Geometry and rates of change of fault-generated range fronts, north-central Nevada

Journal of Research of the U.S. Geological Survey
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Abstract

Characteristic features of fault-generated range fronts, such as those on the Humboldt and Tobin Ranges, include sets of elongate basins extending normal to the range crest, interbasin spurs having crests sloping 10° to 20° toward the range front, spur facets having slopes of 25° to 35°, basin headwalls having slopes of 20° to 30°, and a basal fault scarp. The basal fault scarp is rejuvenated by vertical movements recurring at intervals on the order of 10 000 years. Fault scarps in colluvium that lie within a few tens of meters of the base of faceted spurs remain clearly recognizable for only a few tens of thousand years. Initial fault-scarp slopes of 50° to 90° are replaced by debris-controlled slopes of 30° to 37° within a few thousand years. In fractured bedrock, slope angles in the range of 25° to 35° remain relatively stable for hundreds of thousands of years and account for the relative stability of facets on spurs. Piedmont slopes are greatly affected by tectonic tilting or warping toward or away from the range front. The formation of pediments is believed to result from a low ratio of uplift relative to downcutting. A few million years is required for the development of a pediment a few kilometers wide.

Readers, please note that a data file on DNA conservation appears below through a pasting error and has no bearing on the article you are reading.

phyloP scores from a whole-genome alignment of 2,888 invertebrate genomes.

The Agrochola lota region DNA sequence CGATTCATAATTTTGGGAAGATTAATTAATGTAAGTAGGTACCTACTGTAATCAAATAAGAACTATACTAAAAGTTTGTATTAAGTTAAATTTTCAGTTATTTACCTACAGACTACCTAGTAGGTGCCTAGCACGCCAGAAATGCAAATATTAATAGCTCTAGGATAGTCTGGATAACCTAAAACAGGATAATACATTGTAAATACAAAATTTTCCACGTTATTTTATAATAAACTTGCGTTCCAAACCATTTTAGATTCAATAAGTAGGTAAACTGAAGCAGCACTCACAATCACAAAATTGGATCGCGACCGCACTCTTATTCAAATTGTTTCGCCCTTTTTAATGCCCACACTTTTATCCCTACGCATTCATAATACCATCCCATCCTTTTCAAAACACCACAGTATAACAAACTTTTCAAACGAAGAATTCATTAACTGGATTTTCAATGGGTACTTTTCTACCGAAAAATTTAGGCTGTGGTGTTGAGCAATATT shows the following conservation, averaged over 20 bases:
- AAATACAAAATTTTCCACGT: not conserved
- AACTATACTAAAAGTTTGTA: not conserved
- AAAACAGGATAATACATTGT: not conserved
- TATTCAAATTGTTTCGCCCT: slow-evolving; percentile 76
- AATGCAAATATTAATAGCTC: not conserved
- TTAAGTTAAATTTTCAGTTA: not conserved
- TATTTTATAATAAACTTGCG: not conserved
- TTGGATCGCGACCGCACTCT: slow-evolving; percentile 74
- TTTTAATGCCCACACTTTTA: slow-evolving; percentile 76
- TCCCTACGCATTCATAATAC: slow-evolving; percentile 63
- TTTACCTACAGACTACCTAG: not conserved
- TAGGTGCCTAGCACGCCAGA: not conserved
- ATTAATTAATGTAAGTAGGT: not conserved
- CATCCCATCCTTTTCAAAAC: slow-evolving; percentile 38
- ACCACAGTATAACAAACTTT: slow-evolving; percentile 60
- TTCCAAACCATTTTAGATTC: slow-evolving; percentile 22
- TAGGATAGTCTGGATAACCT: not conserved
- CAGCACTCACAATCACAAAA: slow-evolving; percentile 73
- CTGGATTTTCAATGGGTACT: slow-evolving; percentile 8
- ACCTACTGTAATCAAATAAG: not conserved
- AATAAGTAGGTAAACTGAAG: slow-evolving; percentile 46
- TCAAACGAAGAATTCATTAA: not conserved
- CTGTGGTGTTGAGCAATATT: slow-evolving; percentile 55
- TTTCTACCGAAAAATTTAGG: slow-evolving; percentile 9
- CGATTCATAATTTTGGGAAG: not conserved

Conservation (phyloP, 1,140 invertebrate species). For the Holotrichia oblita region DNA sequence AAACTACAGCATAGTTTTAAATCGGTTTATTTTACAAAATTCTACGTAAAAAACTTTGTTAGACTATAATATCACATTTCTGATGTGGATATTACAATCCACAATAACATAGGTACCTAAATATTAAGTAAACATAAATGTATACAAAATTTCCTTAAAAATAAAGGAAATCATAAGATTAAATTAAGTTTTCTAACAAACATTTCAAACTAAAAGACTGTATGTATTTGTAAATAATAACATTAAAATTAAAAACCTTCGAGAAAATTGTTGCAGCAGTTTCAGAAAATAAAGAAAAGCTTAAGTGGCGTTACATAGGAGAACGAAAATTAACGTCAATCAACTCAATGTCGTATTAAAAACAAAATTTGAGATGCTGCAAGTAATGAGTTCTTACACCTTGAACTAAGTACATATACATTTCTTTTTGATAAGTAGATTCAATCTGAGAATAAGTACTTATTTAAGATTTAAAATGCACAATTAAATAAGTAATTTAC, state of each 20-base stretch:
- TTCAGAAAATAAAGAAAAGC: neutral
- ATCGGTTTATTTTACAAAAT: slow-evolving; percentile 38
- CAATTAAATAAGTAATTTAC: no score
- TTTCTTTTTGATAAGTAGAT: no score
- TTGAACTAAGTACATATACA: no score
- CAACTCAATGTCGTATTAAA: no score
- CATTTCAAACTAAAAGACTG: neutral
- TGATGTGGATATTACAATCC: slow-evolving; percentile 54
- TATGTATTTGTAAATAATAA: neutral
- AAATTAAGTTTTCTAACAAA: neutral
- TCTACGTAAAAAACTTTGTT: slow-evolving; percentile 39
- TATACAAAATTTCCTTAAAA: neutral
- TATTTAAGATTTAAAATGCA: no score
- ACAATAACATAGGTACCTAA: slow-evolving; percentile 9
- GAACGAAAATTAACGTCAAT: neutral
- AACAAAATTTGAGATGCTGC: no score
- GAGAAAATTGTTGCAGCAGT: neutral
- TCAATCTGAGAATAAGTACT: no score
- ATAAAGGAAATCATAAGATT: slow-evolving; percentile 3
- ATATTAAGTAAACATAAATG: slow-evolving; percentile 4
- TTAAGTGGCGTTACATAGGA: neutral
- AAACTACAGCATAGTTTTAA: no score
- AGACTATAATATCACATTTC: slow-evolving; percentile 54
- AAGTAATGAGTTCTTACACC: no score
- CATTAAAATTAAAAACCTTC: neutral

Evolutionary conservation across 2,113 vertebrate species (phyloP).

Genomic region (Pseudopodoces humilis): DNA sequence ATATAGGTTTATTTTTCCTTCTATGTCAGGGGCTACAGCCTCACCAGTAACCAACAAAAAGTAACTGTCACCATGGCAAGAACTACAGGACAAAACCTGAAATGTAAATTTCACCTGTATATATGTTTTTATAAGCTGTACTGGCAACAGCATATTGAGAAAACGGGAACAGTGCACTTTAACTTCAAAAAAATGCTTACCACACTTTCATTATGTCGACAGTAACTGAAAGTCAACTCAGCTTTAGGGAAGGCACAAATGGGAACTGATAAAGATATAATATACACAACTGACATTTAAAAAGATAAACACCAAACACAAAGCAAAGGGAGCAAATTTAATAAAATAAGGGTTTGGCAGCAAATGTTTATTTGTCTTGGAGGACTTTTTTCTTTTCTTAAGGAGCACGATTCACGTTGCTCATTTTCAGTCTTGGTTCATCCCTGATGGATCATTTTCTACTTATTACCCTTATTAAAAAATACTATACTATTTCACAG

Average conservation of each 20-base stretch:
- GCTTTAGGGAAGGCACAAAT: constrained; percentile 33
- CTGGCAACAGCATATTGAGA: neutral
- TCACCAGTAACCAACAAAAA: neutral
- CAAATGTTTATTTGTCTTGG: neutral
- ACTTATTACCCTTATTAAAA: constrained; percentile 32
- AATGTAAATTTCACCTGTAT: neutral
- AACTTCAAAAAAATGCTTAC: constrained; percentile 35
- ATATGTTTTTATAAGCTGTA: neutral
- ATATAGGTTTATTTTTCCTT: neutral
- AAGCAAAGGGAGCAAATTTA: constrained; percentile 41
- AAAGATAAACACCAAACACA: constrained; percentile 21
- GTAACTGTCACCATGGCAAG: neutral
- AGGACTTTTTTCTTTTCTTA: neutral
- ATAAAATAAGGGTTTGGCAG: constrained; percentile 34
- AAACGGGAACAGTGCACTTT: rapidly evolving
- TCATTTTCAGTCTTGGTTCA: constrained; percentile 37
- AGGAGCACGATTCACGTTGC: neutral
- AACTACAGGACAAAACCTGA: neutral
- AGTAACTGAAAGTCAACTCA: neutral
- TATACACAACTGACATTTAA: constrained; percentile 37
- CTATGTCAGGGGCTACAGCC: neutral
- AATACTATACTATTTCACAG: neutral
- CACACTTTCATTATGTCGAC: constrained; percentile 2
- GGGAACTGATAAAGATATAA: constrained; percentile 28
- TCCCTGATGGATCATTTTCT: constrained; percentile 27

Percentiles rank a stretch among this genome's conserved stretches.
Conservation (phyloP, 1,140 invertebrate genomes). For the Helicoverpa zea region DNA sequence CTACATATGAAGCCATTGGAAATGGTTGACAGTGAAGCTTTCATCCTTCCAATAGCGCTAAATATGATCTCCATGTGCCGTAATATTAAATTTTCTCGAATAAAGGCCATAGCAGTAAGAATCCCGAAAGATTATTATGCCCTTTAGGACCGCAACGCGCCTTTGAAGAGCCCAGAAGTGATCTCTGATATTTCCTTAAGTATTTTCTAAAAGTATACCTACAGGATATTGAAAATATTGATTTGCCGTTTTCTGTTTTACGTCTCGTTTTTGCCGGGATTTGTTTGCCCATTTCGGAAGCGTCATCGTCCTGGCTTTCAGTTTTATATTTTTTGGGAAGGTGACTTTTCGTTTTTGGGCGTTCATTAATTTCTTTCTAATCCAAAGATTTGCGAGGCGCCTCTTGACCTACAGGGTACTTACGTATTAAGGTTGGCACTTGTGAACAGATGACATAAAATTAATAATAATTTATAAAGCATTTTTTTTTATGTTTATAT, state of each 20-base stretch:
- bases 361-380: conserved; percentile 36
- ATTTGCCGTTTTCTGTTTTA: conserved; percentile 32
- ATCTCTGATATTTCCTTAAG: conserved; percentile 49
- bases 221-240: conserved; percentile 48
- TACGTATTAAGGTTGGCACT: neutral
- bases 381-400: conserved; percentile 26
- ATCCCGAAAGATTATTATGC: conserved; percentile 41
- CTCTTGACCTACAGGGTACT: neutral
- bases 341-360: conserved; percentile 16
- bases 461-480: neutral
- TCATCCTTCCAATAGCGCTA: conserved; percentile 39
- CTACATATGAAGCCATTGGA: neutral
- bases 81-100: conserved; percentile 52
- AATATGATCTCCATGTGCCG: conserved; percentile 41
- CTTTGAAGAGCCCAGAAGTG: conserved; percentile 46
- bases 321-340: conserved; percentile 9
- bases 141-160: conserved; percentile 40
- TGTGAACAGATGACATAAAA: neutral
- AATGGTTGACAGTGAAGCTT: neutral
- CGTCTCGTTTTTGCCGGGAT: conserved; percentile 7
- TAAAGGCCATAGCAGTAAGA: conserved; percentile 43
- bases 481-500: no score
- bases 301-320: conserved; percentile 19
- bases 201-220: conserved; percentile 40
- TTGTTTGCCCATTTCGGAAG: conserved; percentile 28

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Additional publication details

Publication type Article
Publication Subtype Journal Article
Title Geometry and rates of change of fault-generated range fronts, north-central Nevada
Series title Journal of Research of the U.S. Geological Survey
Volume 6
Issue 5
Year Published 1978
Language English
Publisher U.S. Geological Survey
Publisher location Arlington, AV
Description 13 p.
First page 637
Last page 649
Country United States
State Nevada
Online Only (Y/N) N
Additional Online Files (Y/N) N
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